While still at University I started a file where I collected memorable lines, quotes, ideas and sometimes even whole paragraphs that made a deep impression on me. It started with Benjamin Franklin’s The Way to Wealth (“God helps them that help themselves”) and Ralph Waldo Emerson’s Self-Reliance (“It needs a divine man to exhibit anything divine”) then continued with Shakespeare (everybody knows “All’s well that ends well (yet)” but very few know the follow-up “Though time seems so adverse and means unfit”) and from there I started collecting memorable lines from every book I read.
The chess-related inspirational quotes came much later. Mostly because I rarely found really insightful things said about chess! Not that there weren’t any, but because I’ve known them for so long that they had become part of my understanding and I didn’t find them insightful, just part of my understanding.
Here I would like to present some of the more recent ones. They are precise verbalisations of something I had vaguely sensed but never came to defining and putting into words myself. Enjoy!
The secret of succeeding in such [dead-drawn] positions in a practical game is to create the impression of momentum and progress. That automatically puts pressure on the opponent, and once an opponent feels pressure, mistakes are never far behind. – from M. Sadler’s “Chess for Life”
Those who calculate well – it’s bad for them. That means they won’t be successful for long. You have to be able to play with the hand, not only with the head.
On the first moves you should see wide, not deep. And calculate only when it’s necessary. Calculate only two moves ahead, so as not to blunder something. – Alexey Dreev (my translation from an interview in Russian)
Up to a point I’m maintaining my level and then when the pressure increases I can’t keep it up. Someone who’s in bad shape usually blunders something at some point. Often people are in bad shape and get away with it. If a guy like Magnus is in bad shape it’s very rare someone spots it. – Anish Giri
Keep the pressure on them every second. They all crack.
Don’t “turn off” your mind when it’s your opponent’s turn to move. Use this time to think ahead to your next possible move. And when he does move, always ask yourself, “Why did he make this particular move?” before you do anything else.
Don’t give up in the middle of the game if you don’t think you’re doing well – or even if you’re in big trouble. There’s always a chance that you’ll have a flash of brilliance or that your opponent might slip up. Chess is a kaleidoscope – it’s ever changing – and opportunities suddenly appear. – Bobby Fischer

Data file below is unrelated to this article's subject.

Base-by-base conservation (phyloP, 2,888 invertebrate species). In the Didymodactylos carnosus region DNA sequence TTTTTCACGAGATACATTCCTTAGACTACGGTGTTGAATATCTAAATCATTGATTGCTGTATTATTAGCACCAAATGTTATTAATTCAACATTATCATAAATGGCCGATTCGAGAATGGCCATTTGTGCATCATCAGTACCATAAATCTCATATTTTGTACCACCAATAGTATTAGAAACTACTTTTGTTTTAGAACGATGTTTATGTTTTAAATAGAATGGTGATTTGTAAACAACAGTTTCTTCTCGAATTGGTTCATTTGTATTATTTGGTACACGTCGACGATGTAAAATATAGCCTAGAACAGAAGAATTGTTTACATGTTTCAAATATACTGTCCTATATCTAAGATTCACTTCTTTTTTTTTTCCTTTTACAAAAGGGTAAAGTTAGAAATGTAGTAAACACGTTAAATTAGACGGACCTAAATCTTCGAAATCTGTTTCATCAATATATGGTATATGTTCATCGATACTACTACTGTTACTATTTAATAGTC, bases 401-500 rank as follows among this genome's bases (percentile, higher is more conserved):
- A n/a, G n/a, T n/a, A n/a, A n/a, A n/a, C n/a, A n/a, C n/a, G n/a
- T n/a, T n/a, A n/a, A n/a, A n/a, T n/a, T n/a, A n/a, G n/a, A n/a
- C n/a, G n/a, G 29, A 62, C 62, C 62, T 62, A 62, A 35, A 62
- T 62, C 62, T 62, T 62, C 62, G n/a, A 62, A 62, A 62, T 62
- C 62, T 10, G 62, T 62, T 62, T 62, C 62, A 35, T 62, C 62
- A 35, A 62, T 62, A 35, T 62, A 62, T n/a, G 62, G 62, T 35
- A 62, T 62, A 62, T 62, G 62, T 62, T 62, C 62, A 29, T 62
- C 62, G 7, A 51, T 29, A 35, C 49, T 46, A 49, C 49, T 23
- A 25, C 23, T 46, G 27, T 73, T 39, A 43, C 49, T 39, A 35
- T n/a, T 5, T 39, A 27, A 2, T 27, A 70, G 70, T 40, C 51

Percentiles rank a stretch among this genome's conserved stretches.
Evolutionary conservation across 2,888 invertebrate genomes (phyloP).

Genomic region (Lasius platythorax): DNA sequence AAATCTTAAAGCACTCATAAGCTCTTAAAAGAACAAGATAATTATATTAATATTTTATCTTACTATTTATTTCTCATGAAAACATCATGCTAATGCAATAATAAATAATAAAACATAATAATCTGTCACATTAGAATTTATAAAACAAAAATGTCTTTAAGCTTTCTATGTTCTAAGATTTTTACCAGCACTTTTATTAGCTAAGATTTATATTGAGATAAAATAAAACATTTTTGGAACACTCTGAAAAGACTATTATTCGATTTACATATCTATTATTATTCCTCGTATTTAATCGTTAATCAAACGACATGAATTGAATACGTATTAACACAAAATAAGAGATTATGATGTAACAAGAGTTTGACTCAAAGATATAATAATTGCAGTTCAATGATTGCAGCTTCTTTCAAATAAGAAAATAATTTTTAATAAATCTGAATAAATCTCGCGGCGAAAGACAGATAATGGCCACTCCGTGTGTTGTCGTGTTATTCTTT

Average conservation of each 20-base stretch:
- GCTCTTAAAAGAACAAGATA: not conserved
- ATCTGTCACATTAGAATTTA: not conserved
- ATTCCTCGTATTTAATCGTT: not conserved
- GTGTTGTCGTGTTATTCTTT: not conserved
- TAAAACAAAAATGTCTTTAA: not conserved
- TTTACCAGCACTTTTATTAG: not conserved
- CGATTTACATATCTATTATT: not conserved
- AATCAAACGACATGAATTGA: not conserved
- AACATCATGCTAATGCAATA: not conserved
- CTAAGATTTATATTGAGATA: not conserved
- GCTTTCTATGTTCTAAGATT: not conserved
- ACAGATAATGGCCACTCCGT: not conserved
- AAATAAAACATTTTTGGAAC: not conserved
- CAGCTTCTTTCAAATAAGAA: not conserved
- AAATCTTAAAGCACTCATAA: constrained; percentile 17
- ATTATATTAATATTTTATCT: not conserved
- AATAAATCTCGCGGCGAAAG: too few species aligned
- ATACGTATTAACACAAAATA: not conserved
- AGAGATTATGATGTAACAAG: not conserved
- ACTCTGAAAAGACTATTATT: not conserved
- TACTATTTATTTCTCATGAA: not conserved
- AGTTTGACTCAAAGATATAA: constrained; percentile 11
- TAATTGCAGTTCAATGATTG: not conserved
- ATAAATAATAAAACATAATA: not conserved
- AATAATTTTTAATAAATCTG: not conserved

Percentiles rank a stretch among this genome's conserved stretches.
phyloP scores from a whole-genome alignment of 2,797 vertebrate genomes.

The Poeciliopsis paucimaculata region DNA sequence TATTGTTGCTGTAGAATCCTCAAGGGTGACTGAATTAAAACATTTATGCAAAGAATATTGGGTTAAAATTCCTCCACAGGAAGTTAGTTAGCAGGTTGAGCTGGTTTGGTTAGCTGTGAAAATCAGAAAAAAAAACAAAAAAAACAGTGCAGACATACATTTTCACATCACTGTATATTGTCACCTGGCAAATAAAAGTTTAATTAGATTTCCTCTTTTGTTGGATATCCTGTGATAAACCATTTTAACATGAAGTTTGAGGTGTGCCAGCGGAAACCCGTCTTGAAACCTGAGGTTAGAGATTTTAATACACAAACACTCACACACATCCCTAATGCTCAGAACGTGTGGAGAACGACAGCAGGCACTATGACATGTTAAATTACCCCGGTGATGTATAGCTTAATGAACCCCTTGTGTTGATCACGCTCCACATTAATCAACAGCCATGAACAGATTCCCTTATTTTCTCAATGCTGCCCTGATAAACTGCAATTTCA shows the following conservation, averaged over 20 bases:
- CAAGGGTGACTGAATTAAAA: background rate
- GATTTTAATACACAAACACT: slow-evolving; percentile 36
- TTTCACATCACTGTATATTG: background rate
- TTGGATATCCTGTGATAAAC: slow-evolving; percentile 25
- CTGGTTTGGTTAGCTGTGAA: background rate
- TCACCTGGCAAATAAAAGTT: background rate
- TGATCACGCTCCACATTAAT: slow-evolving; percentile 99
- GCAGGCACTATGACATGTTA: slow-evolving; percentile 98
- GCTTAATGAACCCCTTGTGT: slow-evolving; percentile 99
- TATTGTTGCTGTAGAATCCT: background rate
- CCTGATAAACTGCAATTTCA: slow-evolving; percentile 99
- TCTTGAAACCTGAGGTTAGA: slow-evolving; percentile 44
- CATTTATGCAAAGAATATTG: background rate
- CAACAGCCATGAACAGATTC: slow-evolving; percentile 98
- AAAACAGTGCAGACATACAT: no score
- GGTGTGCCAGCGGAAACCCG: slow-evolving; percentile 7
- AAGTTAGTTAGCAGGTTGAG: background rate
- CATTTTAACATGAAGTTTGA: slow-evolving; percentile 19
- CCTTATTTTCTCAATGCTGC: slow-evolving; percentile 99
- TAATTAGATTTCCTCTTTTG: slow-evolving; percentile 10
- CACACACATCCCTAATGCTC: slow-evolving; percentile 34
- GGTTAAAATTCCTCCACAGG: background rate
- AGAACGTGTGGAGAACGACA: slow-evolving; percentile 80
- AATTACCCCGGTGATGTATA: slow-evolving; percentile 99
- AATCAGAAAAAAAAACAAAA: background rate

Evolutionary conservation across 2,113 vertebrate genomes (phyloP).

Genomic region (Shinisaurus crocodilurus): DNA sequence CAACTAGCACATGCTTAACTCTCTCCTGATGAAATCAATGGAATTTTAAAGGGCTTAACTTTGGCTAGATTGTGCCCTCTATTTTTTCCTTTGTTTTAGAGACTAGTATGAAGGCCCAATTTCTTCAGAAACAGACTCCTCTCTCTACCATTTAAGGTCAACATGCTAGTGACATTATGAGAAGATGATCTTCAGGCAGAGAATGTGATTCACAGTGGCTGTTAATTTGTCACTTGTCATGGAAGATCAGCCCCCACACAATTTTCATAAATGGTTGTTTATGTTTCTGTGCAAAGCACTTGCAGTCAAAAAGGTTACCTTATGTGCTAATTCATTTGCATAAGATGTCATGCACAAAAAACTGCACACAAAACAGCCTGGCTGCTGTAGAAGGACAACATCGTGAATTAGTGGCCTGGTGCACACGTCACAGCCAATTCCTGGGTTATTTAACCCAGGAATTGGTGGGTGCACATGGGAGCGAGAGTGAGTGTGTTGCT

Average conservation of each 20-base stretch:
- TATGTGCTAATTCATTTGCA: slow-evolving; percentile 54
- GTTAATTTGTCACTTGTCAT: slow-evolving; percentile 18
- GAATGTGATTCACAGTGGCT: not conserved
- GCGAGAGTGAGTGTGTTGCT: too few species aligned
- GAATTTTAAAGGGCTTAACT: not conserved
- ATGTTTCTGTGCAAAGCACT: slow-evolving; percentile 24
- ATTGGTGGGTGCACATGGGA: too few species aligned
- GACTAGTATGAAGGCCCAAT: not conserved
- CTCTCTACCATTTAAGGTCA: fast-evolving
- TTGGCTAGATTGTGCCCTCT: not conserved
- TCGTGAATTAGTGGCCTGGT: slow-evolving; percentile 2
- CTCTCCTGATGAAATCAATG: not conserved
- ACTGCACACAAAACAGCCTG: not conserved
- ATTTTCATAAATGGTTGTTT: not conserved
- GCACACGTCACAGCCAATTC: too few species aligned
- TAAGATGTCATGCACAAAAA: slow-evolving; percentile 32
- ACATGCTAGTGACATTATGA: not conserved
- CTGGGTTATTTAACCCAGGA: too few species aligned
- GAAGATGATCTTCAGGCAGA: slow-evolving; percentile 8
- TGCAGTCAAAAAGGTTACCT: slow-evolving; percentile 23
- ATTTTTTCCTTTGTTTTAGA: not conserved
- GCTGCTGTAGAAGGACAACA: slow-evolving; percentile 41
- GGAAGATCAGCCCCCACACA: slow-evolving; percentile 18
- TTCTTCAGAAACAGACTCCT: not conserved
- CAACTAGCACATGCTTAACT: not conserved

The point is not to always try to and make the best move. – Veselin Topalov
In his time Robert Fischer achieved a new level of tactical precision […] Fischer didn’t allow mistakes that his contemporaries, for example Boris Spassky, thought to be acceptable inaccuracies. And he didn’t pardon them.
Carlsen, as it seems to me, reached the next level of tactical precision. When they say that Carlsen plays until the end, that he keeps the tension […] that is correct. But it’s necessary to understand why that happens. And why the others cannot do it.
Any other player from the top 20 will try to squeeze water from stone in an equal position, but he will make an inaccuracy in his calculation, then again he will miss something and wiil realise that it’s better not to risk and just make a draw. Carlsen, while doing the same, somehow manages not to make mistakes. – Dmitry Jakovenko (my translation from an interview in Russian)
I think it’s an important trait of a good player to be able to have the same level of focus and creativity in simple positions as well as more complicated ones and thus create chances at any point in the game. I don’t think making few mistakes and playing very accurately for a long time should be a negative.
Kasparov told me many years ago not to play tournaments with amateur conditions, because then you will play amateur chess.
In this sense I have that in common with Karpov in his heyday: he believed deeply in his abilities, he was very combative and won a lot of games in tournaments because even when he was not in a good position, he felt he could still win and played all the way. I’m somewhat similar in spirit: during a competition, I always believe in myself.
…if my opponent is not playing for a win, then regardless of the position I should be able to do it myself. – Magnus Carlsen
We were born to succeed, not to fail. – Henry David Thoreau (he didn’t write it about chess, but I’m sure you can see the connection.)
Hard work is talent. – Garry Kasparov